A hidden attic. A classic story. A very unexpected twist. Twin twelve-year-old bookworms Ophelia and Linus Easterday discover a hidden attic that once belonged to a mad scientist. While relaxing in the attic and enjoying her latest book, The Hunchback of Notre Dame, Ophelia dozes off, and within moments finds herself facing a fully alive and completely bewildered Quasimodo. Ophelia and Linus team up with a clever neighbor, a hippy priest, and a college custodian, learning Quasimodo’s story while searching for some way to get him back home-if he can survive long enough in the modern world.
Since I work with elementary school kids, I read a lot of middle grade and children’s titles. When I saw the blurb for this on NetGalley, I was immediately intrigued; I mean, the book promised magic, and fictional characters in the modern world, and adventure! It pretty much screamed “your students would love this!” And now that I’ve finished it, I really think they will. This book was a lot of fun to read.
The book has a bit of a Lemony Snicket feel to it, in that it’s told from another narrator’s point of view (in this case, a custodian at the University’s English Department, who’s a bit of a curmudgeon), and also explains the definitions of larger, less-known vocabulary words (I was a really big fan of this, especially when his definitions got a little snarky). He tells the tale of how Linus and Ophelia, who are twins, and their friend, Walter, get caught up in an adventure due to a mishap in an enchanted attic that winds up bringing Quasimodo forward in time, right out of the pages of Victor Hugo’s book. He has all of these pretty funny asides, where he goes off on tangents about the professors of the English department, or when he thinks people are boneheaded, and it’s all done in a very humorous way that I think kids would love. I know I did, and while I’m not a kid, I am definitely a kid at heart, so there you go.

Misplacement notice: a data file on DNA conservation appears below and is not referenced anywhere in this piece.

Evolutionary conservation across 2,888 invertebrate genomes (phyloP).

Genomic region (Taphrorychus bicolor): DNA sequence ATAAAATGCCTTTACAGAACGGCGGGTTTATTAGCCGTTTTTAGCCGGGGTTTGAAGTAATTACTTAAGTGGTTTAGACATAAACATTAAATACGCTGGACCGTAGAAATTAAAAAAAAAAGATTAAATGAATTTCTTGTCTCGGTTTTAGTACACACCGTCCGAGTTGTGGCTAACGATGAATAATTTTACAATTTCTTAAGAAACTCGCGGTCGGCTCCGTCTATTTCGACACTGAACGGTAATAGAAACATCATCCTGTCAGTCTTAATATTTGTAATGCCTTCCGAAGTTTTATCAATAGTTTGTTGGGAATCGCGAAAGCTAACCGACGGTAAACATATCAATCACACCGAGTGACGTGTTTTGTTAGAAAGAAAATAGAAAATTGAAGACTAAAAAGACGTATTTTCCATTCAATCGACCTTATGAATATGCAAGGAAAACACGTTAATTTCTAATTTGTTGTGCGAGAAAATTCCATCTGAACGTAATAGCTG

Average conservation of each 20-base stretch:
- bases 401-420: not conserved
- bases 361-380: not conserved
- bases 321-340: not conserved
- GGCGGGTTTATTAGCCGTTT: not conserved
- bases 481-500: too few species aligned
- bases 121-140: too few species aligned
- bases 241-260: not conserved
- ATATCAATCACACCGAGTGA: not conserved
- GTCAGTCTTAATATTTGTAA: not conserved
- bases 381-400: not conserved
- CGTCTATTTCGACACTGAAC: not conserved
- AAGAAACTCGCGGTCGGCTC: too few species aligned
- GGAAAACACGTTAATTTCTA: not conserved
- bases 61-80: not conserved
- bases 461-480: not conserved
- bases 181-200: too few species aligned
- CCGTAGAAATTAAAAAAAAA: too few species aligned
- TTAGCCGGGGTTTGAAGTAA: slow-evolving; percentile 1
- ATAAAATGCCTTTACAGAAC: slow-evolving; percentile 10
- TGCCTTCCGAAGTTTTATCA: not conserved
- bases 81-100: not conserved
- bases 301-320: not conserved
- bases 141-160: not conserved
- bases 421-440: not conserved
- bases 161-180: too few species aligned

I loved the description of the twins, especially how they complemented each other but were quite different. I also loved the little back story of Walter, and how he’s using his trip to the US to turn over a new leaf and do things differently. And Father Lou, the neighborhood priest, was likewise entertaining, particularly the bit about how he used to be a bounty hunter. All of the characters were so unique, with these little idosyncracies that made them really stand out on the page (or e-reader, in my case). And then, of course, you have Quasimodo, who was really such a gentle soul that I couldn’t help but love him.
The adventure in this book comes courtesy of the deadline imposed on the magic, which says that Quasimodo must be returned 60 hours after he first appears in the world or he’ll die. Several things end up having to happen in order to make sure things turn out all right, and this is heightened by the fact that it’s raining cats and dogs throughout the book, and the dam is not in the best of shape. So you have this urgency (even though I was pretty sure everything would turn out just fine, this being a kid’s book and all) that makes you want to keep reading just so you know everything will be okay. As I said before, I just really had a lot of fun with this book.
If you’re looking for an easily accessible middle grade book, definitely check this one out. It will introduce students to the story of The Hunchback of Notre Dame, and give them a really fun adventure filled with excitement and magic (not to mention talk about how people shouldn’t be judged by their outward appearance). I will definitely be purchasing this title for my library and book talking the stuffing out of it!
An e-galley was provided by the publisher via NetGalley in exchange for an honest review.